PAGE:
Javier Peralta '21

Summer Research Scholar with Margaret Anne Hinkle, Summer 2018

This summer, I had the opportunity to work under the supervisor of Professor Hinkle in W&L's geochemistry lab. My research focused on fungal bioremediation of manganese oxidizes from coal mine drainage (CMD) and how various buffers can impact the biogeochemical process.

As with any mining operation, coal mining creates a significant amount of wastewater, which is then treated for heavy metal contamination. Manganese is usually the final heavy metal that is remediated from the wastewater. It is typically dissolved into the water as a Mn (II), making it soluble and difficult to remove. To facilitate its removal, the manganese is typically oxidized to Mn (IV) through abiotic processes, allowing it to bond with oxygen and create minerals such as δ-MnO2. This mineral can then be used for scavenging other toxic heavy metals present in the water given its layered/tunnel atomic structure.

Although abiotic processes are usually employed to oxidize the manganese, bioremediation has drawn a lot of attention given the speed at which it occurs. Studies that have looked at the rate of biogenic formation of δ-MnO2 claim that microorganisms can accelerate oxidation by five orders of magnitude over abiotic oxidation. Moreover, a shift to bioremediation of manganese can prove to be more cost effective and is less likely to form by-products. Despite the potential benefits, there is still a great lack of knowledge when it comes to understanding how microorganisms, such as bacteria and fungi, are capable of oxidizing manganese is such an effective way.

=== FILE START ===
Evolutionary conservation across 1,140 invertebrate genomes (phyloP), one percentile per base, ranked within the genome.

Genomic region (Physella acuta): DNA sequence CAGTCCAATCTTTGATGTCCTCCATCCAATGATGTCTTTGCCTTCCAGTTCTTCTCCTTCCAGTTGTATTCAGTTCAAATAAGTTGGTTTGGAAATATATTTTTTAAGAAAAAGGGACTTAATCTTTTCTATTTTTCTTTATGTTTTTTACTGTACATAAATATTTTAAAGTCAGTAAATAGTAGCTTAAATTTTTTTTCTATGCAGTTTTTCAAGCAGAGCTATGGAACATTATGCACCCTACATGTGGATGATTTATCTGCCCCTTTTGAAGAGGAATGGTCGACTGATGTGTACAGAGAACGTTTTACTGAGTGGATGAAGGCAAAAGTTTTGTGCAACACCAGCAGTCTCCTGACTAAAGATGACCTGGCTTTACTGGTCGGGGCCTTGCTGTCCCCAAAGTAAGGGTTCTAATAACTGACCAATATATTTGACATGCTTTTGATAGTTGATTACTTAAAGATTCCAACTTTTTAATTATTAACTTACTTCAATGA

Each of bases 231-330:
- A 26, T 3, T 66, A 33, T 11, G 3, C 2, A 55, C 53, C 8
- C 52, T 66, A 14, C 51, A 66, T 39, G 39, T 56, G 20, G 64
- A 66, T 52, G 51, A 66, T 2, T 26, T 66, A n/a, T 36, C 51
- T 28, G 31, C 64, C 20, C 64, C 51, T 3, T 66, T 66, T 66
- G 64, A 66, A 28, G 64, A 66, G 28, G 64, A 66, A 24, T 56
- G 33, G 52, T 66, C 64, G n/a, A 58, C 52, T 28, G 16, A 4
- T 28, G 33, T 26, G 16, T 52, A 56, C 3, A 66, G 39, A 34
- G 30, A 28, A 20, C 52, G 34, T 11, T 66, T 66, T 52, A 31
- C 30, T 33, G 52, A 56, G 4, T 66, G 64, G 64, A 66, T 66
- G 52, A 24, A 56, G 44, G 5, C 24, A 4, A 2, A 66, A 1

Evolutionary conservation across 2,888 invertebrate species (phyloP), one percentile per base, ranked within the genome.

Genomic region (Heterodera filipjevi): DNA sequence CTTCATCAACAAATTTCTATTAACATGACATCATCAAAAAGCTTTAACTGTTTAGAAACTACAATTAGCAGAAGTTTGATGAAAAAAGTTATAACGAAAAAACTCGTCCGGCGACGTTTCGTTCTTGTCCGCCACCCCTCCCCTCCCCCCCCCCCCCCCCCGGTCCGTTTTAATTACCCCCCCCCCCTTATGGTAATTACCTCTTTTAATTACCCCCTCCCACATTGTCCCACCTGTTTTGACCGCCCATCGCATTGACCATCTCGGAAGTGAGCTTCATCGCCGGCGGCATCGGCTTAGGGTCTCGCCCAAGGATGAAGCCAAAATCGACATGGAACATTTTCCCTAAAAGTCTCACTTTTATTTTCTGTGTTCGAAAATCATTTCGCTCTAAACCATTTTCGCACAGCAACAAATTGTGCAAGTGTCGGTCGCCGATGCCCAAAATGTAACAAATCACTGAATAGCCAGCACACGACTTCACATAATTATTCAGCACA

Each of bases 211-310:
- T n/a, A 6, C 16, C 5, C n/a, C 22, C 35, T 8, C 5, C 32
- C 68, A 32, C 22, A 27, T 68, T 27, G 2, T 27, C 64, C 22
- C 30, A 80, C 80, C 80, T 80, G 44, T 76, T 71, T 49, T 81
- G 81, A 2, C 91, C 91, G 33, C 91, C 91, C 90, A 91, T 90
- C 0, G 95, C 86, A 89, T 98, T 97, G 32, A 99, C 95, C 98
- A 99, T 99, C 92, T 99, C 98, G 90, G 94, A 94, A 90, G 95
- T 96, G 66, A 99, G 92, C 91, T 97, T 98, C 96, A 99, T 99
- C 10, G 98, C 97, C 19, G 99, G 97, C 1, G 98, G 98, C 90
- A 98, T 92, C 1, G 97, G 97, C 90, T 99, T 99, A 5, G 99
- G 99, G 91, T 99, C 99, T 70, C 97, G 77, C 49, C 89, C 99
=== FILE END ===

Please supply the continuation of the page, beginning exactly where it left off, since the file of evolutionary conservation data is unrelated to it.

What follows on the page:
In an effort to add to the body of knowledge of geomycology, my research looked into how employing distinct buffers impacted the fungi's oxidative capacities, with the hope of finding a buffer that has the least effect on the process. We did this by culturing six different sample sets of Paraconiothyrium Sporulosum in AY media with designated buffer in each set, as well as a Mn-free sample set and a buffer-free control. Once the sample sets were made, the fungi were stored and allowed to grow for about two weeks. The pH was checked and recorded every day, a small amount of media was collected each day for UV-VIS analysis, and pictures were taken to track changes in fungal growth. After two weeks, the fungi were prepared for SEM-EDS analysis, the remaining filtrate was collected, and the pH and Mn (II) data was compiled for spreadsheet analysis.

Spending my summer in Professor Hinkle's lab was an incredible experience for me. Her lab environment allowed for me to both learn from her guidance and experience but also required me to be independent and free thinking when it came to my work and my research. I learned valuable skills in general research protocol as well as gained a variety lab skills and techniques. I was exposed to the literature behind my project, gaining an insight on how scholars seek to understand the natural world and its overwhelming intricacies. Overall, I came to realize how little we know as fact, which sparked within me a desire to further pursue research opportunities in geology.

Summer Research Scholars